It really is a shame since our society is now (finally!) becoming more accepting of Middle Eastern culture. It would be great if people actually wanted to *learn* about it, too. That’s another interesting topic- are we becoming so afraid of cultural appropriation that we aren’t learning about or experiencing other cultures for fear of being offensive? I agree we need to be respectful- and a lot of what I saw in the 2000s definitely took things WAY too far- but I’m not sure I like this trend that everyone needs to remain in their own cultural bubble.

    Anyway, great post. Lotsa stuff to think about, and hopefully bellydance will again have its time in the sun.

  15. I have questioned a lot of times many aspects of the dance. I still do it to the degree I do because my body is the strongest and happiest with the degree of belly dance training that I do. It also keeps me happy channeling extra energy I have and keeps me from being depressed. I feel it is very helpful for everyone including people with PTSD. I have other reasons for practicing, but for my over all complete health is the absolute reason.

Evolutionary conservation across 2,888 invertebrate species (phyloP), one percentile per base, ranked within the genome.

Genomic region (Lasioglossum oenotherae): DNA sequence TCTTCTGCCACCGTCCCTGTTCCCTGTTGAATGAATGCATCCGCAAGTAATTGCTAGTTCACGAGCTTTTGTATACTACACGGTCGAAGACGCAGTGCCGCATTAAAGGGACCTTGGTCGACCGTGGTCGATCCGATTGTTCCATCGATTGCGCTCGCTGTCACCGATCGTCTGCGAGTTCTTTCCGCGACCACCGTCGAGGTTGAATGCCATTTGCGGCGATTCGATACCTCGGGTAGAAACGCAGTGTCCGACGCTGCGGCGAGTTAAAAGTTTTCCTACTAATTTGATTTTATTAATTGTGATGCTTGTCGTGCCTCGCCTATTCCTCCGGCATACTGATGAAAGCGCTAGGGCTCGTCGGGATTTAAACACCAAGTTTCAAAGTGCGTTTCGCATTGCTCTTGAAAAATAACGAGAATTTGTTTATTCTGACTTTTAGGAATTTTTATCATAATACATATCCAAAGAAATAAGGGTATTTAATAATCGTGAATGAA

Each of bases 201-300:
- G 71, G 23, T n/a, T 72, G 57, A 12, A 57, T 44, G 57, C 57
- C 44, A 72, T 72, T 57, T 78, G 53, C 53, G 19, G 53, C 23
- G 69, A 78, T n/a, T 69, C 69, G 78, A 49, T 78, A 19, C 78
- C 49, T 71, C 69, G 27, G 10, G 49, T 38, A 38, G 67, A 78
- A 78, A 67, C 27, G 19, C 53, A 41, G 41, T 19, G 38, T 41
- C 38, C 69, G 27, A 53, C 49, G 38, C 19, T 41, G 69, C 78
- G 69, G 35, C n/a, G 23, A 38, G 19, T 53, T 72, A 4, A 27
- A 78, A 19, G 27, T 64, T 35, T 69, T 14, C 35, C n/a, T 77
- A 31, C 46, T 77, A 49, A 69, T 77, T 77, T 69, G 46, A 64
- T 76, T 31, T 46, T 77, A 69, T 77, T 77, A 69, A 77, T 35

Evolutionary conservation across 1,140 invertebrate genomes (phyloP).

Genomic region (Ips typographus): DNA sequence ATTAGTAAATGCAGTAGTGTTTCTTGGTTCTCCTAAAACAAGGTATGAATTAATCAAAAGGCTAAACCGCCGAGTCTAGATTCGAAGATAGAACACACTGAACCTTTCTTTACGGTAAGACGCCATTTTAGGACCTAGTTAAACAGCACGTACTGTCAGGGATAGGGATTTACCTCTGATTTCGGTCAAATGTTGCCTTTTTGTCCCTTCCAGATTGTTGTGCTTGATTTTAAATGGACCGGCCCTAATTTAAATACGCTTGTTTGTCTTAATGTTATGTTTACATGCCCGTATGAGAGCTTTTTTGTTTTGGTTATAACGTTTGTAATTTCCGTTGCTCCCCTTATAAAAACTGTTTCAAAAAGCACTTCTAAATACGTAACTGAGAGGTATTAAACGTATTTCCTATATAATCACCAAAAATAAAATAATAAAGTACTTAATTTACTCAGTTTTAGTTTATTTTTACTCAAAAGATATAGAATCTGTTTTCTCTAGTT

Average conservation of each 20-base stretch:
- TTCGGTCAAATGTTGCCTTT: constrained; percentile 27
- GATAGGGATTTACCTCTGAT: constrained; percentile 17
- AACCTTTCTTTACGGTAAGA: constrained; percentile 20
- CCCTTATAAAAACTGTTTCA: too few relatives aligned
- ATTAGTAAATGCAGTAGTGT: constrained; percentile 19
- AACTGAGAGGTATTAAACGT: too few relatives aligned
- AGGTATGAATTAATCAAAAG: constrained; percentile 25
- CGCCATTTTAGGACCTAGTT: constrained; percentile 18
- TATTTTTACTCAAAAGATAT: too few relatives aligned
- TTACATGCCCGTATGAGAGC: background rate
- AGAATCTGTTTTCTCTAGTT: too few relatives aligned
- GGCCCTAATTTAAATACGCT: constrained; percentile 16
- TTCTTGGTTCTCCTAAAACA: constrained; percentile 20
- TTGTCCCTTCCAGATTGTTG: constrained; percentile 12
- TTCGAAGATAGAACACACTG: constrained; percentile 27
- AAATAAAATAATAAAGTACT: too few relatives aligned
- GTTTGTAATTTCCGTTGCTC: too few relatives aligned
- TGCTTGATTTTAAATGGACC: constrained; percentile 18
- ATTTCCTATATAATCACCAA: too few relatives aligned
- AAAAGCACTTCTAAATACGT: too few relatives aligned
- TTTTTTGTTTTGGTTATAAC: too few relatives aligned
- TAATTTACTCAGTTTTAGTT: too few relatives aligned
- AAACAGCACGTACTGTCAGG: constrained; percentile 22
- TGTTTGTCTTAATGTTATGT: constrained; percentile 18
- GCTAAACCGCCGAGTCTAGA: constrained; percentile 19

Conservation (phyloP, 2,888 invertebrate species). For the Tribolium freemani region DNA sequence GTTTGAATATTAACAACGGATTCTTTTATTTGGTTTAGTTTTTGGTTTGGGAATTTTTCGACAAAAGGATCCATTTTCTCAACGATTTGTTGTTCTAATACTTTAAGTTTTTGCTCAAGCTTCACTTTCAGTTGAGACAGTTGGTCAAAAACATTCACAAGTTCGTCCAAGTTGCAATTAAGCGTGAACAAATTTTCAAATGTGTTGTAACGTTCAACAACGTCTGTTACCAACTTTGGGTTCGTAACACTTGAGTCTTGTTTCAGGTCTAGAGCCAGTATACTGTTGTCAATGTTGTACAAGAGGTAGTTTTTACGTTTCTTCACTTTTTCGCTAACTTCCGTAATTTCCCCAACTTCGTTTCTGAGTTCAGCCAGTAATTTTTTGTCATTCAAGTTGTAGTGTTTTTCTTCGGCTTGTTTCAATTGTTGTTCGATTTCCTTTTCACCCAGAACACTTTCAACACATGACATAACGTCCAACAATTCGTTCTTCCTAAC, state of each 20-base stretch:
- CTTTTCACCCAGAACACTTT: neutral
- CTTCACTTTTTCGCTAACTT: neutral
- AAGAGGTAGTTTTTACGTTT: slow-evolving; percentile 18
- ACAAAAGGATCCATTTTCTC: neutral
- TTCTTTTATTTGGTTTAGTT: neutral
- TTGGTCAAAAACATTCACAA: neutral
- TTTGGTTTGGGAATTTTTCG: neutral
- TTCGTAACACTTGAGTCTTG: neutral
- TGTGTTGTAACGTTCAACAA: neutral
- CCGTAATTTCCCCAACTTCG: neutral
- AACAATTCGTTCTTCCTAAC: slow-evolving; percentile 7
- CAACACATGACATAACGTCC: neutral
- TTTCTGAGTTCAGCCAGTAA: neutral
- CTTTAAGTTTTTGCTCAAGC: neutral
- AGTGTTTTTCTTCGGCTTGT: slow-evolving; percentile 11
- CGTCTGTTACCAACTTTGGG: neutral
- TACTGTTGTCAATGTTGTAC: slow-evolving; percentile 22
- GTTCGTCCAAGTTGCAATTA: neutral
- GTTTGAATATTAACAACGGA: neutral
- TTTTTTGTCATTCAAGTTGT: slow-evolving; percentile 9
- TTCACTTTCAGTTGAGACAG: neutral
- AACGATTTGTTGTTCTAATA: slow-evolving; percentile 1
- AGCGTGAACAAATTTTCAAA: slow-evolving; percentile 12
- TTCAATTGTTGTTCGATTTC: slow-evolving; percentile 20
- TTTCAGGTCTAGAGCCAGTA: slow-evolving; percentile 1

16. Wow! What a wonderful post, that really made me think of why I absolutely love this art form! For me, I feel it is very soul freeing, spiritual, devotional, meditative, and yes, it does make me leave my daily problems behind for a while, also strengthens me as an individual, it makes me think of compassion, forgiveness, courage, taking responsibility, so many things that I’m grateful for! Interesting to hear that other cultures appreciate can appreciate another region’s dance more than the natives themselves, hey? I’m Brazilian and it hurt me in the past to hear my fellow country people criticise the Brazilian Indians, yet, people from other lands will travel there especially to get to know those natives and learn something from them! Maybe through dance would be similar, it could be a bridge to unite people and cultures?